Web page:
6 June 2007, Rome – Yemen is facing its worst Desert Locust outbreak since 1993, FAO warned today. An intensive survey and aerial control campaign using helicopters needs to be mounted
to avoid massive locust infestations and serious damage to food crops.
“Widespread breeding is in progress within a large and remote area of an estimated 31 000 square kilometres in the interior of Yemen, where locust swarms are likely to form,” said FAO locust
expert Keith Cressman, who has just returned from a week-long assessment mission to the country.
“Smaller-scale breeding has occurred also in other areas. Overall, an estimated 50 000 to 75 000 hectares may have to be treated this summer,” he added.
If locust infestations are not controlled in time, agricultural crops in Wadi Hadhramaut and other areas including the Sana’a highlands will be at risk.
Unprecedented heavy rains in March and again last week have favoured locust breeding and fledging in the most affected areas, and one or two more Desert Locust generations can be
The situation could be exacerbated in the coming days by heavy rains and high winds associated with a very strong tropical cyclone over Oman.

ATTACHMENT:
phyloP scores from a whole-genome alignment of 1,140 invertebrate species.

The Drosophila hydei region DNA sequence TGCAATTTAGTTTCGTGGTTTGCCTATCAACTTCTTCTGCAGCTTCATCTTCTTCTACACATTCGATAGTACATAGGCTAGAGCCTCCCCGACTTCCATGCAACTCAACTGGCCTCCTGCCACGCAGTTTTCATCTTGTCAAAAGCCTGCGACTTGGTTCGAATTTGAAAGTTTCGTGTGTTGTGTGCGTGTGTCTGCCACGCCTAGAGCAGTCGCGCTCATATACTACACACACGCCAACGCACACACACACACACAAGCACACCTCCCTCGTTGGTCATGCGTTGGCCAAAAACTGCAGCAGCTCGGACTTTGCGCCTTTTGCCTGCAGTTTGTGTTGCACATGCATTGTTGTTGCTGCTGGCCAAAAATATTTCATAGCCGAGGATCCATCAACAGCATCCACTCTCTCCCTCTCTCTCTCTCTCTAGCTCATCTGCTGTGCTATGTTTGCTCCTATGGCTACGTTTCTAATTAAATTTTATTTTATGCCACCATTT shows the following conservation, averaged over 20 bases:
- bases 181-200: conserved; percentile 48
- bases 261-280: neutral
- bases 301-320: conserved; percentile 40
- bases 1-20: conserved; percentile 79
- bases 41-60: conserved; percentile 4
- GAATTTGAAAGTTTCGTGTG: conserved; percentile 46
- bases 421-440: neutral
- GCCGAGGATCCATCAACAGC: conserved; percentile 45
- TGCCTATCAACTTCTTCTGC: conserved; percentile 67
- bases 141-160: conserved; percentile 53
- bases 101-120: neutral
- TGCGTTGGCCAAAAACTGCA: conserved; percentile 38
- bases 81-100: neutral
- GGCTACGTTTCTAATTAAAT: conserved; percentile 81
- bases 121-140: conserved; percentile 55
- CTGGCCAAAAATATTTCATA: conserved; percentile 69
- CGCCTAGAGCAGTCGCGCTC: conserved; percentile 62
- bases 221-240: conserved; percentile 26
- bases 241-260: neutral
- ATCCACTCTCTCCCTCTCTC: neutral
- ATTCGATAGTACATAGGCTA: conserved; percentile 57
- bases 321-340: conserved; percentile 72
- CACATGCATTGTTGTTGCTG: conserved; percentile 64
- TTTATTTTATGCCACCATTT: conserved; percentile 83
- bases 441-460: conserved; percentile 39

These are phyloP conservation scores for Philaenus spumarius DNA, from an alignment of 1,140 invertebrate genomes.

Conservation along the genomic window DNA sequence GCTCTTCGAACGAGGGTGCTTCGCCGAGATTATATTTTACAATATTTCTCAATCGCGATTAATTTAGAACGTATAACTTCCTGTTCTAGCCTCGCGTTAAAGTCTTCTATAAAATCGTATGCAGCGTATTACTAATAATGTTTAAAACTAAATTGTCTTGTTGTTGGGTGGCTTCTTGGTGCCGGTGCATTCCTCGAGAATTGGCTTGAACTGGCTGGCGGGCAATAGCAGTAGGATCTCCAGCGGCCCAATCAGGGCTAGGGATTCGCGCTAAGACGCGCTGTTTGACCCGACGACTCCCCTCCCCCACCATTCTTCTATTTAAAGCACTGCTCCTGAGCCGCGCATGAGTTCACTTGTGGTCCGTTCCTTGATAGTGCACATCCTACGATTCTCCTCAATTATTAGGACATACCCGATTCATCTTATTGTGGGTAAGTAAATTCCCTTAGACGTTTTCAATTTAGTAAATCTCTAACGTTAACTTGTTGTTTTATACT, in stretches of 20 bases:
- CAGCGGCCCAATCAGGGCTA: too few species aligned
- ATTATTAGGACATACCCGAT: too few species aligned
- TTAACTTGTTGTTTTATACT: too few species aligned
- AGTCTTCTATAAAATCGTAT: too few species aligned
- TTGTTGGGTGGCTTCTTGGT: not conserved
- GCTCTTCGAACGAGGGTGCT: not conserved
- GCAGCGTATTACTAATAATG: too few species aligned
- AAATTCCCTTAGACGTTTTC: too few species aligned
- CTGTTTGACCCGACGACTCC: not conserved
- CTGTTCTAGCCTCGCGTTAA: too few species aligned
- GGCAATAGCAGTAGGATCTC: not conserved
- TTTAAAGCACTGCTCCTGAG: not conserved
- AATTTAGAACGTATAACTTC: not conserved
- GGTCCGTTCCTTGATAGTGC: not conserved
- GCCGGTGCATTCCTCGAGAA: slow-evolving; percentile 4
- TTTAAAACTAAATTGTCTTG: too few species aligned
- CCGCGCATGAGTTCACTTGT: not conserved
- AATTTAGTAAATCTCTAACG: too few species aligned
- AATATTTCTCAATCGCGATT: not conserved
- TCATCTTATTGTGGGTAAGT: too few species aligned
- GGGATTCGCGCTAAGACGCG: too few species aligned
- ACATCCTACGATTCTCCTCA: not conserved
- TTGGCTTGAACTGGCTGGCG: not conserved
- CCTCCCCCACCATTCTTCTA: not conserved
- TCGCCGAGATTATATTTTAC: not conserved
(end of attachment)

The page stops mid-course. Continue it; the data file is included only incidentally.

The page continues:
The current generation of new locust adults will mature during June and should lay eggs by the end of the month. At that time, there is also a risk of swarms forming in the interior of Saudi
Arabia which, if not controlled, could move to currently infested areas in Yemen.
As the locust infestations are spread over a large and remote area of rough terrain, it is not possible to conduct sufficient surveys or control the infestations on the ground only.
The National Locust Control Center is not sufficiently equipped to deal with the problem, facing a shortage of vehicles, pesticides, sprayers, communication equipment, and trained field
FAO recommends that a control campaign using two helicopters should start by mid-July in order to minimize the locust threat to the region.
The Government of Yemen is mobilizing national funds and is activating the National Locust Steering Committee. Nevertheless, international assistance will be necessary to support national
control efforts for a first control phase until September.
Locusts are migratory grasshoppers that often travel in vast swarms. A Desert Locust lives about three to five months. The life cycle comprises three stages: egg, hopper and adult.
Eggs hatch in about two weeks, hoppers develop in five to six stages over a period of about 30-40 days, and adults can mature within three weeks. Swarms can travel from 5 to 130 kilometres or
more in a day with the wind.
A Desert Locust adult can consume roughly its own weight in fresh food per day — about two grams. A very small part of an average swarm eats the same amount of food in one day as about 2 500